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Seven years ago today, on January 9, 2007, Steve Jobs took the stage at the Moscone Center in San Francisco to introduce the first iPhone, writes C/Net’s Dan Farber.


“Today, Apple is going to reinvent the phone,” Jobs proclaimed:

This is a day I’ve been looking forward to for two-and-a-half years. Every once in a while, a revolutionary product comes along that changes everything. And Apple has been — well, first of all, one’s very fortunate if you get to work on just one of these in your career. Apple’s been very fortunate. It’s been able to introduce a few of these into the world. 1984, introduced the Macintosh.

It didn’t just change Apple. It changed the whole computer industry.

In 2001, we introduced the first iPod, and it didn’t just change the way we all listen to music, it changed the entire music industry. Well, today, we’re introducing three revolutionary products of this class. The first one is a widescreen iPod with touch controls. The second is a revolutionary mobile phone. And the third is a breakthrough Internet communications device. So, three things: a widescreen iPod with touch controls; a revolutionary mobile phone; and a breakthrough Internet communications device. An iPod, a phone, and an Internet communicator.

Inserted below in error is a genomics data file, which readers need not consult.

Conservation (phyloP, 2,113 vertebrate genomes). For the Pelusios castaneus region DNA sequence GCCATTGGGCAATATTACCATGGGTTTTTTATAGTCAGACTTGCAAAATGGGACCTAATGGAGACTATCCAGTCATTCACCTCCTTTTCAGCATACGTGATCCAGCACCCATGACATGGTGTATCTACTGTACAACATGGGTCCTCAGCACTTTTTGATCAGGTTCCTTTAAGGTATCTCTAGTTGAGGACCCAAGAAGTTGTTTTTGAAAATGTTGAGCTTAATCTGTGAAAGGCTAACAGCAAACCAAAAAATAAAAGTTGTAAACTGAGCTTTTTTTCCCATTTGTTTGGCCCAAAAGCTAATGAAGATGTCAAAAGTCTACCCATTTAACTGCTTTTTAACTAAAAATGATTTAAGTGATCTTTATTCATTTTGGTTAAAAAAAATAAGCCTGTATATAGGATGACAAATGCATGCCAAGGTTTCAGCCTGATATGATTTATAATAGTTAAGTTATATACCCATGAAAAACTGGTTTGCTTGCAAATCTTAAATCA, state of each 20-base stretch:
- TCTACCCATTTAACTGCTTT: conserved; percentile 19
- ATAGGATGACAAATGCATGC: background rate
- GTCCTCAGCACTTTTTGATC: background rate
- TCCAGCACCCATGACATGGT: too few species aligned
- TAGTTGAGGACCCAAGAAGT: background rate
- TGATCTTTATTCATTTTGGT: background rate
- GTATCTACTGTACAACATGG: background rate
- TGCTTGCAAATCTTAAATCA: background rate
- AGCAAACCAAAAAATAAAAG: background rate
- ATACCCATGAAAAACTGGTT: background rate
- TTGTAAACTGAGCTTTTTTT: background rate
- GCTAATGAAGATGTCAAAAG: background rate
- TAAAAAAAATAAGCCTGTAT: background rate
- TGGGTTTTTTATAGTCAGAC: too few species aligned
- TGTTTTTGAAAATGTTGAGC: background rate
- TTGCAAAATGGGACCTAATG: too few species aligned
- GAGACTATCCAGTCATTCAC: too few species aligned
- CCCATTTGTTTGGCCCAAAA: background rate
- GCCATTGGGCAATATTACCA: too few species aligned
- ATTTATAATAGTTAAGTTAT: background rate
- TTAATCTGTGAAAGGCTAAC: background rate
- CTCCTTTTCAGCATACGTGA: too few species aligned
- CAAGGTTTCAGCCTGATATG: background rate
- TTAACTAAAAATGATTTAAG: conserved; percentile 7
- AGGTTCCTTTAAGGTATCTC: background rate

An iPod, a phone … are you getting it? These are not three separate devices, this is one device, and we are calling it iPhone.

Today, Apple is going to reinvent the phone, and here it is.

The first iPhone featured 2G data speeds using GPRS and EDGE, and was available only through AT&T wireless. The App Store opened on July 10, 2008 so apps could be downloaded directly to an iOS device. It started another revolution.

The first iPad was released on April 3, 2010; with the most recent iPad models, the iPad Air and second generation iPad Mini, revealed on October 22, 2013.

4G LTE will account for 50% of US wireless connections by end of 2014 with 190 million connections by the end of this year, according to Strategy Analytics.

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